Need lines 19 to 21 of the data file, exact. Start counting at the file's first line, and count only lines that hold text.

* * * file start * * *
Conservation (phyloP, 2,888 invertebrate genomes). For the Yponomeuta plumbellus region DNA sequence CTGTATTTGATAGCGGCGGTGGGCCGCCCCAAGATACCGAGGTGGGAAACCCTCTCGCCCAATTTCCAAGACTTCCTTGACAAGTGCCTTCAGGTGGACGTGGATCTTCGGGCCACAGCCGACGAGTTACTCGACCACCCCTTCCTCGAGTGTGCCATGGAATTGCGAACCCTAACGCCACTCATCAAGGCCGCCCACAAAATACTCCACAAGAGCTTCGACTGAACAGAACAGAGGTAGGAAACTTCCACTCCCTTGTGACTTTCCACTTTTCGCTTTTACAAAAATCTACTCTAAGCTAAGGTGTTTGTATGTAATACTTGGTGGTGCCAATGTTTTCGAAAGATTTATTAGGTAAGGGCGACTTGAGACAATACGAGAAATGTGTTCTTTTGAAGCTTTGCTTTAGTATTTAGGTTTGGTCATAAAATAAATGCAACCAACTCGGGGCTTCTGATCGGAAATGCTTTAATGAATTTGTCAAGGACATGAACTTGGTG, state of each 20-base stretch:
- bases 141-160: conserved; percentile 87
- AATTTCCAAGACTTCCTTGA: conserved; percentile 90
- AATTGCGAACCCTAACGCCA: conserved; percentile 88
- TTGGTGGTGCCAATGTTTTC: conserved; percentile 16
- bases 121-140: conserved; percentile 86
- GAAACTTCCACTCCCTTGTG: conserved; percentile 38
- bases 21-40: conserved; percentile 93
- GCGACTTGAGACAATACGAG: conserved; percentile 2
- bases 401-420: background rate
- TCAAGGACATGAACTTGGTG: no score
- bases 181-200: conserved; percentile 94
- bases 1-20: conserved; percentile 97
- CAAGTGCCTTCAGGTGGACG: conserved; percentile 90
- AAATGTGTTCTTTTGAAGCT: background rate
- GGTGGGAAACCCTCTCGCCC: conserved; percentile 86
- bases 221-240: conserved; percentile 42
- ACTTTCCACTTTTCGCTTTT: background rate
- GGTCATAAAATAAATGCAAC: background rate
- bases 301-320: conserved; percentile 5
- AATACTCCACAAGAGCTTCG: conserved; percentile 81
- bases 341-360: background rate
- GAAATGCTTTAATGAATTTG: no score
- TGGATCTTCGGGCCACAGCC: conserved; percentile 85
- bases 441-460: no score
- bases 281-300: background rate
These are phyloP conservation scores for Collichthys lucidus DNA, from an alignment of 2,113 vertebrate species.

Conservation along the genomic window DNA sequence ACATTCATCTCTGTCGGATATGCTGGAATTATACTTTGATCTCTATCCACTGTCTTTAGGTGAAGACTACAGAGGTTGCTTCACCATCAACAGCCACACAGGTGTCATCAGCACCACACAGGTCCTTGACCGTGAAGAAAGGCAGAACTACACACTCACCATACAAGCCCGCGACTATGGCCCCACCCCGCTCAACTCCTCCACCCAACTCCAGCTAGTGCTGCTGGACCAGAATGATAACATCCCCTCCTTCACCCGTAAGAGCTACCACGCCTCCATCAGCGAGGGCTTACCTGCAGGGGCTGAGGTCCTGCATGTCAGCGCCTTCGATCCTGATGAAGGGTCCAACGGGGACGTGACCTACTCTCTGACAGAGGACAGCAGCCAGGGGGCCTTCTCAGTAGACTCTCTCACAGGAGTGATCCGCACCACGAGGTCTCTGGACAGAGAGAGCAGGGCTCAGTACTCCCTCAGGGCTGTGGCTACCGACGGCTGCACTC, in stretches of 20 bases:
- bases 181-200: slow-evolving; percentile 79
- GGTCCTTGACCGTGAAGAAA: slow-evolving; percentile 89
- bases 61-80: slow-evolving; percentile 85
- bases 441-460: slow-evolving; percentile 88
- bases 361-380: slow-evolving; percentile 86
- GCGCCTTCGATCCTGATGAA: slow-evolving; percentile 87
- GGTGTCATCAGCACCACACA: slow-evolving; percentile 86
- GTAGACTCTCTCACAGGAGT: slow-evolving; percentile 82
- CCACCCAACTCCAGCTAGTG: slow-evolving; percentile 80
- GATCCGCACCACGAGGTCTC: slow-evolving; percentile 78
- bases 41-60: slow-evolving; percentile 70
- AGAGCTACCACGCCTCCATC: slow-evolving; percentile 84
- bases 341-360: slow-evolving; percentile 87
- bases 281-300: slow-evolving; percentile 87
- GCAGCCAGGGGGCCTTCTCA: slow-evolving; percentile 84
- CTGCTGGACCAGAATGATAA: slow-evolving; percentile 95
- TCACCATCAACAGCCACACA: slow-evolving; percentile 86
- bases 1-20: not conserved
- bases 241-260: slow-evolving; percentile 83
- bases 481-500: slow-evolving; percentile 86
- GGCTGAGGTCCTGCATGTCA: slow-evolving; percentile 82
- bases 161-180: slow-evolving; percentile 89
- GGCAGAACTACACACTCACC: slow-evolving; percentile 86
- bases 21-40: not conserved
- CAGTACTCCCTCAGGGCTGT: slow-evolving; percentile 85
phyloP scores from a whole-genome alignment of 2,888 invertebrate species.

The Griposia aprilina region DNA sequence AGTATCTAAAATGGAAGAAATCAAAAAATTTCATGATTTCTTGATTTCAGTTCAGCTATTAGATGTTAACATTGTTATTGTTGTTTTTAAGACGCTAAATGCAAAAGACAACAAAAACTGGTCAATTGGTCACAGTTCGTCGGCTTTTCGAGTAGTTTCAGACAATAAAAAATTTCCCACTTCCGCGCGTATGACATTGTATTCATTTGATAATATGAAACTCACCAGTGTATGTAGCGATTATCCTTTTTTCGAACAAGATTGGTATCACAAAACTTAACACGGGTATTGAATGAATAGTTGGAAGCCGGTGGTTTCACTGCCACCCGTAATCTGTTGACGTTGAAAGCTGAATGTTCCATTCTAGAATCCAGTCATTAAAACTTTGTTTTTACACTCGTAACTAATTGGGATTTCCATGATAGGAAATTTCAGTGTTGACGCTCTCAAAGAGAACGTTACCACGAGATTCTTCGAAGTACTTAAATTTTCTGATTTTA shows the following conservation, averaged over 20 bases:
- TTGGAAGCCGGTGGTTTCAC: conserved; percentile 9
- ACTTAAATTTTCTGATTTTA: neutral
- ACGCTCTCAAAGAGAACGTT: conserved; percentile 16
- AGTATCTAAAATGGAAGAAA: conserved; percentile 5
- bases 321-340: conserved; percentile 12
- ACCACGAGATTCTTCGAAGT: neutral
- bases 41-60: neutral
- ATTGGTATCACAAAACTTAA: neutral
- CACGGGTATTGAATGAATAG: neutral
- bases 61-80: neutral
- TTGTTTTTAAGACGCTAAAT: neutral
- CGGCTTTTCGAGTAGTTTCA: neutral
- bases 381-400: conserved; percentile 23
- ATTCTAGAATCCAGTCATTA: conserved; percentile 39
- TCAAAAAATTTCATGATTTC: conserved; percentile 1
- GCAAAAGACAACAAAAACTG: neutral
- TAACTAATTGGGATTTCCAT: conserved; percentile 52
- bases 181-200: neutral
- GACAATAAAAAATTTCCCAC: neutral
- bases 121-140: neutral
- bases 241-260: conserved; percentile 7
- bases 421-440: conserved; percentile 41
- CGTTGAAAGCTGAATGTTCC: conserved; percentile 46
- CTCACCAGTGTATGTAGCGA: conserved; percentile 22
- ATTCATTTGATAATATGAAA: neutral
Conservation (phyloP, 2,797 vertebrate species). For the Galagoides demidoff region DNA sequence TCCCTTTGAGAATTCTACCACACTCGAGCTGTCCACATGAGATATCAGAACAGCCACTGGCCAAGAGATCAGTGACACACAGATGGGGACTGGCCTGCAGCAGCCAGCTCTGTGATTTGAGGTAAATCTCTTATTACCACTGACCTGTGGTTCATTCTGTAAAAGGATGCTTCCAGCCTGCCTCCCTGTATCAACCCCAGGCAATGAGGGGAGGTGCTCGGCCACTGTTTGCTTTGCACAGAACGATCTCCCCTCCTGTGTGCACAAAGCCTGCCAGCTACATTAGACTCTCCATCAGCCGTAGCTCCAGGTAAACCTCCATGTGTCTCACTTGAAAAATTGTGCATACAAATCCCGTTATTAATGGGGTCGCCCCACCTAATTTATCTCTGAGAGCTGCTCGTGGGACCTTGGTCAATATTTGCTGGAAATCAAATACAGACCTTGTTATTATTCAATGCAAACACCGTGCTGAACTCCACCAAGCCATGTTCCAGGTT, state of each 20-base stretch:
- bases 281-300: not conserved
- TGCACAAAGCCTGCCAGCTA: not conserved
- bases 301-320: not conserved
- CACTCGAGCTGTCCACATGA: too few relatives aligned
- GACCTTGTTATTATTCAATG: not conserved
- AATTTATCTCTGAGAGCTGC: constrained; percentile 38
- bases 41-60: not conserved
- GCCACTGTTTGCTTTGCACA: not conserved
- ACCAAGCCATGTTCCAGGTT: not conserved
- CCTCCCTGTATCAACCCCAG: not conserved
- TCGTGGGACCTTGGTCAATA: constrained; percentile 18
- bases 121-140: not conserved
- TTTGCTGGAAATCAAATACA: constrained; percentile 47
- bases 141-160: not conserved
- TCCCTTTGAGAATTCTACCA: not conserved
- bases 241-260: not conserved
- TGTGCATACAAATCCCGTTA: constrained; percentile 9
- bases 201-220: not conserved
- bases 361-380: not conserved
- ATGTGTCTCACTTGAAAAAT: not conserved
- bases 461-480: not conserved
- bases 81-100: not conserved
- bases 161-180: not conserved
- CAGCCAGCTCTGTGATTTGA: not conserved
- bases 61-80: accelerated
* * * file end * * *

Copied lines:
- GGTCATAAAATAAATGCAAC: background rate
- bases 301-320: conserved; percentile 5
- AATACTCCACAAGAGCTTCG: conserved; percentile 81